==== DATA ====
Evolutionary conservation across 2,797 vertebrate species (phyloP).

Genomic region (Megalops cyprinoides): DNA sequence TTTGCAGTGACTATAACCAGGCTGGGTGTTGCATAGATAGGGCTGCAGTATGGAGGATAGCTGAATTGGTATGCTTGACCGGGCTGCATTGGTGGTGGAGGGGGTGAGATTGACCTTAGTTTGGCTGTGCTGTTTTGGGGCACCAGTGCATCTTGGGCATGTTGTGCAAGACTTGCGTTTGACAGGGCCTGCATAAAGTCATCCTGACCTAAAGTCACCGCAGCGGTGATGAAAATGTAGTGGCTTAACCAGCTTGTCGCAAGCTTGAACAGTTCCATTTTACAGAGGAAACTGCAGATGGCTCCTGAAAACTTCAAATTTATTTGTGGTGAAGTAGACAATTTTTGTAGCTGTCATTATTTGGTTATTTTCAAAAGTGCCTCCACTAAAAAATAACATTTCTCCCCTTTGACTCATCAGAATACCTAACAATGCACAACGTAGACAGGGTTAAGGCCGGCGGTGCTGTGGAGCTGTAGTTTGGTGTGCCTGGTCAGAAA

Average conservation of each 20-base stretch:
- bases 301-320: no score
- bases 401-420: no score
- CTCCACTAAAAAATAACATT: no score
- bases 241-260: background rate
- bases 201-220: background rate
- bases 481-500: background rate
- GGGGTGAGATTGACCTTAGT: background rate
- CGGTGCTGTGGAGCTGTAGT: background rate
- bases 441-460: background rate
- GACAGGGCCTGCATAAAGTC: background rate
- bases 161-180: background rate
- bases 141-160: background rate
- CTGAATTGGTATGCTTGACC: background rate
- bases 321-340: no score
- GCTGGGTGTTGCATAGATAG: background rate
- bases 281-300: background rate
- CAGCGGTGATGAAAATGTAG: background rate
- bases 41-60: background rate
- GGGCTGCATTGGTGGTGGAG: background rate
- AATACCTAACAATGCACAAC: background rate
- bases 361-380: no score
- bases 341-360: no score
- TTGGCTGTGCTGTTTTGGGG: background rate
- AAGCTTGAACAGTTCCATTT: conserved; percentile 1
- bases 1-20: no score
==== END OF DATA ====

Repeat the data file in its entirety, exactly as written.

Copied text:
Evolutionary conservation across 2,797 vertebrate species (phyloP).

Genomic region (Megalops cyprinoides): DNA sequence TTTGCAGTGACTATAACCAGGCTGGGTGTTGCATAGATAGGGCTGCAGTATGGAGGATAGCTGAATTGGTATGCTTGACCGGGCTGCATTGGTGGTGGAGGGGGTGAGATTGACCTTAGTTTGGCTGTGCTGTTTTGGGGCACCAGTGCATCTTGGGCATGTTGTGCAAGACTTGCGTTTGACAGGGCCTGCATAAAGTCATCCTGACCTAAAGTCACCGCAGCGGTGATGAAAATGTAGTGGCTTAACCAGCTTGTCGCAAGCTTGAACAGTTCCATTTTACAGAGGAAACTGCAGATGGCTCCTGAAAACTTCAAATTTATTTGTGGTGAAGTAGACAATTTTTGTAGCTGTCATTATTTGGTTATTTTCAAAAGTGCCTCCACTAAAAAATAACATTTCTCCCCTTTGACTCATCAGAATACCTAACAATGCACAACGTAGACAGGGTTAAGGCCGGCGGTGCTGTGGAGCTGTAGTTTGGTGTGCCTGGTCAGAAA

Average conservation of each 20-base stretch:
- bases 301-320: no score
- bases 401-420: no score
- CTCCACTAAAAAATAACATT: no score
- bases 241-260: background rate
- bases 201-220: background rate
- bases 481-500: background rate
- GGGGTGAGATTGACCTTAGT: background rate
- CGGTGCTGTGGAGCTGTAGT: background rate
- bases 441-460: background rate
- GACAGGGCCTGCATAAAGTC: background rate
- bases 161-180: background rate
- bases 141-160: background rate
- CTGAATTGGTATGCTTGACC: background rate
- bases 321-340: no score
- GCTGGGTGTTGCATAGATAG: background rate
- bases 281-300: background rate
- CAGCGGTGATGAAAATGTAG: background rate
- bases 41-60: background rate
- GGGCTGCATTGGTGGTGGAG: background rate
- AATACCTAACAATGCACAAC: background rate
- bases 361-380: no score
- bases 341-360: no score
- TTGGCTGTGCTGTTTTGGGG: background rate
- AAGCTTGAACAGTTCCATTT: conserved; percentile 1
- bases 1-20: no score